Enlisting in the military is a lengthy process. The United States military has strict requirements regarding issues such as a recruit’s age, citizenship, number of dependents, physical fitness, and criminal history. Applicants must also achieve minimum Armed Forces Qualification Test (AFQT) scores according to the following chart:
- Air Force – 55
- National Guard – 31
- Coast Guard – 45
- Navy – 50
- Marines – 31
- Army – 31
The scores listed above are the minimum requirements for people with a high school diploma or 15 college credits. There are different standards for recruits who have a GED.
When planning on a military career, you will want to keep in mind that higher AFQT scores will result in more job options and a larger enlistment bonus. Ideally, you will want to have an AFQT score that classifies you as a Category I (93-99) or Category II (65-92) recruit.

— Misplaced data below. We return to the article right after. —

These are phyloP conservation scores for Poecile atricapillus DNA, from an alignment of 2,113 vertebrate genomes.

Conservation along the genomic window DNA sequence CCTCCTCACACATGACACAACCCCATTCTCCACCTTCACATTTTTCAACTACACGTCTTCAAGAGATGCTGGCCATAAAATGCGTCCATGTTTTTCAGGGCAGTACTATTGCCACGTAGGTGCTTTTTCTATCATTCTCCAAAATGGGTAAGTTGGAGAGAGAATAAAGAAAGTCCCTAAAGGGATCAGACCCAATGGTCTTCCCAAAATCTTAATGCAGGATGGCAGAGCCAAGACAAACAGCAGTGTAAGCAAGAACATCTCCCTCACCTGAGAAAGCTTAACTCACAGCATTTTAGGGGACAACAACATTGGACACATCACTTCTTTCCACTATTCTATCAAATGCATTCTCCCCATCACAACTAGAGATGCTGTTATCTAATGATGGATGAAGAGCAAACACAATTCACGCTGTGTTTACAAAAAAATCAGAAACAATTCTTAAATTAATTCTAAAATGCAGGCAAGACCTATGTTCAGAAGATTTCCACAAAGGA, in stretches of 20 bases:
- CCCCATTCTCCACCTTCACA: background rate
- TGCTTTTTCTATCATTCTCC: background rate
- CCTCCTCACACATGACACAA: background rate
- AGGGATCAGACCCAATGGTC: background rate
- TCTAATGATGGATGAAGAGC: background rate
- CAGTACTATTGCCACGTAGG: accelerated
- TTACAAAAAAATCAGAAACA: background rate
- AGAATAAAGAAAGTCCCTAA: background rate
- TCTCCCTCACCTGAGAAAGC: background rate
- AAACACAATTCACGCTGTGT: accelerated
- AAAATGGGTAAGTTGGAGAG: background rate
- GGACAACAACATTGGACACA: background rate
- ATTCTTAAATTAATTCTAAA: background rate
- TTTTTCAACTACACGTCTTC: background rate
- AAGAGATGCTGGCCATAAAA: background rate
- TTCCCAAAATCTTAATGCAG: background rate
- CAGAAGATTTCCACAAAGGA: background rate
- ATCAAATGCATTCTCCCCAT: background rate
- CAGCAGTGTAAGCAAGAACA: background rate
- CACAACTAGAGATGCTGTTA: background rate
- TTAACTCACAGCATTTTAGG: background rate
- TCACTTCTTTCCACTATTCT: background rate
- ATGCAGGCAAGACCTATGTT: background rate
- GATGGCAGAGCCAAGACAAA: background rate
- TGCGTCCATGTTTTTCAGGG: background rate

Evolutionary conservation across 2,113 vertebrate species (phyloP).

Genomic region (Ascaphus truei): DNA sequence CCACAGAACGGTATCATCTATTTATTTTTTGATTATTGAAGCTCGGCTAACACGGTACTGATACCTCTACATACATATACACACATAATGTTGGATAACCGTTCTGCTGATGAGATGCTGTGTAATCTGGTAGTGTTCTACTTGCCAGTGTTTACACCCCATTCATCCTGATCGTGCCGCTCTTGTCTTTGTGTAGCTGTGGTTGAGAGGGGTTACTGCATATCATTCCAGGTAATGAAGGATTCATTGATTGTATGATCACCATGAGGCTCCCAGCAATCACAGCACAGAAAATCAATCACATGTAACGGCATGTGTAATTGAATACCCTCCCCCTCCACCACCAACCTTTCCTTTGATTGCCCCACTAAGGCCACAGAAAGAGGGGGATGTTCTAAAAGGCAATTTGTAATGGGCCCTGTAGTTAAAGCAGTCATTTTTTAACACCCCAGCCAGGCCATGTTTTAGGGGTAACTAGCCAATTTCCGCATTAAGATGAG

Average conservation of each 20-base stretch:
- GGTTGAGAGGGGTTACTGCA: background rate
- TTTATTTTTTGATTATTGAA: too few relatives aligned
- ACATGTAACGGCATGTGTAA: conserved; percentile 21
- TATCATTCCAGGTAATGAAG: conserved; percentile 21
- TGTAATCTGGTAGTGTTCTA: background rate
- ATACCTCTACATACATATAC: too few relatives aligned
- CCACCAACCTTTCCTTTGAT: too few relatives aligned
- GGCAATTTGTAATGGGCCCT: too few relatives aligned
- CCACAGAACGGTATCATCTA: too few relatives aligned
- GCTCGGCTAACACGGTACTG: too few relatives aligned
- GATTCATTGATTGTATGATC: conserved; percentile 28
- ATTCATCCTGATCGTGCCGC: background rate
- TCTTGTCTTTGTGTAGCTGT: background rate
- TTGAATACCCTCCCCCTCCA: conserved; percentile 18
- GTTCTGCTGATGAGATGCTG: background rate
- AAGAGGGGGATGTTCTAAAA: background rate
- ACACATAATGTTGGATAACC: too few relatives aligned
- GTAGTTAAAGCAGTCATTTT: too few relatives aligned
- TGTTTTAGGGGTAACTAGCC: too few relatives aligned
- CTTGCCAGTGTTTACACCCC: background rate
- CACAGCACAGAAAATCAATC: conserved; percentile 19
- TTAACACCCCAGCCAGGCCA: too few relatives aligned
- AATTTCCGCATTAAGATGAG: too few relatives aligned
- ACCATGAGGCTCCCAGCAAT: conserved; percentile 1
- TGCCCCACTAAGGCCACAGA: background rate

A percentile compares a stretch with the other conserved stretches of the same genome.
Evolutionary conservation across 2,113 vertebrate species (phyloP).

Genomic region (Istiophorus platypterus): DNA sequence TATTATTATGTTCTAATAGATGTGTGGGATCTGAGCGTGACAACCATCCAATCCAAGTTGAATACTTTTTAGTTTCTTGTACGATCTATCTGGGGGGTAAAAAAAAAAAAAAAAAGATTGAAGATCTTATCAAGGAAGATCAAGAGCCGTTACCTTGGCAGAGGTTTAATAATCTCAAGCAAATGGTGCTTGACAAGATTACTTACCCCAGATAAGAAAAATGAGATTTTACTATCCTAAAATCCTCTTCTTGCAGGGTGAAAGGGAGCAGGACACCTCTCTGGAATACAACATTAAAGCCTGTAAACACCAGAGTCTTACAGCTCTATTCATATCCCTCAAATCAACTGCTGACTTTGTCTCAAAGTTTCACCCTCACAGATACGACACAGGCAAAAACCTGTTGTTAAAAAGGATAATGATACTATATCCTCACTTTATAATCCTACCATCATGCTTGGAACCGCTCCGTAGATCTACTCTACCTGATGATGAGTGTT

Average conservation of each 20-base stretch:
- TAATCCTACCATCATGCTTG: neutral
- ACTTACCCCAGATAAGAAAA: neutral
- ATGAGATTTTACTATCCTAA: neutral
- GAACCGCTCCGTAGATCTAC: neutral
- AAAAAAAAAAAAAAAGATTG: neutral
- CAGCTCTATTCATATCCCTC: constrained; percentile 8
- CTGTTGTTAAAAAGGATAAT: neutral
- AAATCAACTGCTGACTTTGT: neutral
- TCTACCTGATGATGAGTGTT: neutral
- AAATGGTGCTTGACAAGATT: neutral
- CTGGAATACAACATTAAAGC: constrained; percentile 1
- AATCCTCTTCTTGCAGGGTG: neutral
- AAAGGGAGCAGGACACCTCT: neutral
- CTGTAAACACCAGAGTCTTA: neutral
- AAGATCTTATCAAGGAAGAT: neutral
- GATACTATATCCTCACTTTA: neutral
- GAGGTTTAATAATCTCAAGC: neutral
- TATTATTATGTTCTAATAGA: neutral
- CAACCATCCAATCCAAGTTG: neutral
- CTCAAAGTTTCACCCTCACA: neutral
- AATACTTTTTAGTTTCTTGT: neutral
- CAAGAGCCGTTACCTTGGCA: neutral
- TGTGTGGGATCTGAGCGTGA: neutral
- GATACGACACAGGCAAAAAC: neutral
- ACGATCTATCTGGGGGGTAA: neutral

Calculating Your AFQT Score
Your AFQT score is calculated after you have completed the Armed Services Vocational Aptitude Battery (ASVAB). While there are nine sections on the test, only four of them are used to calculate your AFQT score: Word Knowledge, Paragraph Comprehension, Arithmetic Reasoning, and Mathematics Knowledge. The other sections of the test measure your aptitude for specific types of military jobs, such as mechanical maintenance or combat operations.
AFQT scores use a percentile ranking to compare your performance to other test-takers’ results. An AFQT score of 50 would mean that your performance was as good as, or better than, 50% of the test takers. However, percentile rankings for the AFQT do not change each year. The rankings for AFQT scores are calculated based on a sample of 18- to 23-year-old youth who completed the exam in 1997.
If you are not satisfied with your AFQT score, you are allowed to retake the ASVAB if you wait at least one month after your initial testing date. If you want to retake the test a second time, you must wait an additional month. To retake the test a third time, however, you will need to wait six months between testing dates.